The above points do, of course, rest on the assumption that Galt is right about the many. However, the claim that “the man at the bottom who, left to himself, would starve in his hopeless ineptitude, contributes nothing to those above him, but receives the bonus of all of their brains” certainly can be questioned.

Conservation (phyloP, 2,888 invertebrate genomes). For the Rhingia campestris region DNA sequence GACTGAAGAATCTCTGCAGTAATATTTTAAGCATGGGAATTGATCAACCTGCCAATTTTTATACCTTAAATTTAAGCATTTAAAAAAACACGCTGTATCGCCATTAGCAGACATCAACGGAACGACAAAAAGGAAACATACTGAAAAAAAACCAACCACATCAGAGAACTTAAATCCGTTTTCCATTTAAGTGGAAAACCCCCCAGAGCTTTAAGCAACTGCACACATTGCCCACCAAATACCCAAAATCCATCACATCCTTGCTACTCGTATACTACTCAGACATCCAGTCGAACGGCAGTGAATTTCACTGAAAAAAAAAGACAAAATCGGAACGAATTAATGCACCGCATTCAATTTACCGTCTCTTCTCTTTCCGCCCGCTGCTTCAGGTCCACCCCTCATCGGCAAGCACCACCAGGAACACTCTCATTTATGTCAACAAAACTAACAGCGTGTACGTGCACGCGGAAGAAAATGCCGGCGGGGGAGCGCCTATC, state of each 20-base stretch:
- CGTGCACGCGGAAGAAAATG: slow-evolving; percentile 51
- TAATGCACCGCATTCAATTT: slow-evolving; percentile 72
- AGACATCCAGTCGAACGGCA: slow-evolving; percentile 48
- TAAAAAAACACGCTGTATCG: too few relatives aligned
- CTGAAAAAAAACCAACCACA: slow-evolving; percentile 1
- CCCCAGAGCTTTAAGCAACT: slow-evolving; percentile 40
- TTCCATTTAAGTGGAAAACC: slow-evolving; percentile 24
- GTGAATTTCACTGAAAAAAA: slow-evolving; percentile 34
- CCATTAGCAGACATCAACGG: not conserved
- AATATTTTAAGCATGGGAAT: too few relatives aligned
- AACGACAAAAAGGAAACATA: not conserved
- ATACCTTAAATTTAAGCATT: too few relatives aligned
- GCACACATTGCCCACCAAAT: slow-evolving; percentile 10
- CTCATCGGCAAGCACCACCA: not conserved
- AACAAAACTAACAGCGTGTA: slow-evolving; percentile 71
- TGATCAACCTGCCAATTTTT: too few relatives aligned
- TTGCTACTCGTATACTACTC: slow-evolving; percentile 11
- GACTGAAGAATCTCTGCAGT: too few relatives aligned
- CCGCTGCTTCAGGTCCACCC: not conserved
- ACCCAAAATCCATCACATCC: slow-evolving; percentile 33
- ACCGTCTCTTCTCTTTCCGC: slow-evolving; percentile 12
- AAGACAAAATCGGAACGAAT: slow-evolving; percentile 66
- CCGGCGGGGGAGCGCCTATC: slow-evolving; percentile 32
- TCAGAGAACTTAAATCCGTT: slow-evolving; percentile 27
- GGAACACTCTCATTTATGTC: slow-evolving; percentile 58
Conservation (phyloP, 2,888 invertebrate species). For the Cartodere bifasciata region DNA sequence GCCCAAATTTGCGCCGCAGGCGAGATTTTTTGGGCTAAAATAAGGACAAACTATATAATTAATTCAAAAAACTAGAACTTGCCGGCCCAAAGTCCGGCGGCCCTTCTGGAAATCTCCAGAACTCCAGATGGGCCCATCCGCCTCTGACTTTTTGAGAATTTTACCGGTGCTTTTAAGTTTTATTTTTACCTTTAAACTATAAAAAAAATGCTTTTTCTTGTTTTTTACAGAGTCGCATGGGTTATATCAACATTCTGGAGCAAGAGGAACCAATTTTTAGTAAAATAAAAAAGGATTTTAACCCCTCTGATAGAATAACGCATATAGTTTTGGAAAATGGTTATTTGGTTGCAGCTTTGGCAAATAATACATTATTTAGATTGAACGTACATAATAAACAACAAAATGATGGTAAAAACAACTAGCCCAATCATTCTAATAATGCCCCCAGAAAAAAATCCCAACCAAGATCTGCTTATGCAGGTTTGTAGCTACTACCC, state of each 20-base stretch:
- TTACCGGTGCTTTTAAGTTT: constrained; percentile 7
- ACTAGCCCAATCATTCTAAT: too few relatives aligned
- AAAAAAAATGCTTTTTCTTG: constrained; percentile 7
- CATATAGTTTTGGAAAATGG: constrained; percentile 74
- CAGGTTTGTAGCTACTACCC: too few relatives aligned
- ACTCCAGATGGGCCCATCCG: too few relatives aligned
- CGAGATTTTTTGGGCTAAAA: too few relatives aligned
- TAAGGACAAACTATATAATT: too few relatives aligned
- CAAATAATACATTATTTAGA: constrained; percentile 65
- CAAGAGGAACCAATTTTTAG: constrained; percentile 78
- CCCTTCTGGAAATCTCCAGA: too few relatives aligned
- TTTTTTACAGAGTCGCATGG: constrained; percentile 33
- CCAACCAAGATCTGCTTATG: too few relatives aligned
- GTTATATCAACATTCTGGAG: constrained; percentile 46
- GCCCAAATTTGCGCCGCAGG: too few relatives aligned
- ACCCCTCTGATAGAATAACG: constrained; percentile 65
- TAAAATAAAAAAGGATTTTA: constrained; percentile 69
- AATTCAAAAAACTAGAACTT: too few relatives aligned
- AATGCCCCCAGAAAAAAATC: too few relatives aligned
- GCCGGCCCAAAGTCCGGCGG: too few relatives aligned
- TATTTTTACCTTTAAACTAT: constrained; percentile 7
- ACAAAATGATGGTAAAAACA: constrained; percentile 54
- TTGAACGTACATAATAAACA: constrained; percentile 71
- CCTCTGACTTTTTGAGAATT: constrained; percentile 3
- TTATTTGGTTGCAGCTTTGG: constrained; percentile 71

This matter is, of course, an empirical one. Taken at face value, the “bottom men” are so inept that they could not even acquire food for themselves and so useless that they contribute nothing (at least nothing to those above them). While there are some people who are like this, they seem to be rather few in number. First, average intelligence (or less) would seem to suffice to be able to sort out how to acquire food (if only after a rough period of trial and error). There is also the obvious point that the elites would probably also have a rough time of it without farmers and other providers of food. Put crudely, it is not the CEO who is out in the field raising the crops or tending the cows. Second, while there are some people who do contribute nothing, most people do work and contribute. As just noted, the food that appears on the CEO’s plate does not arrive there by magic. The roads, universities, dams, power plants and so on also do not appear and run themselves. As D’Alembert said, “but while justly respecting great geniuses for their enlightenment, society ought not to degrade the hands by which it is served.” That seems sound advice.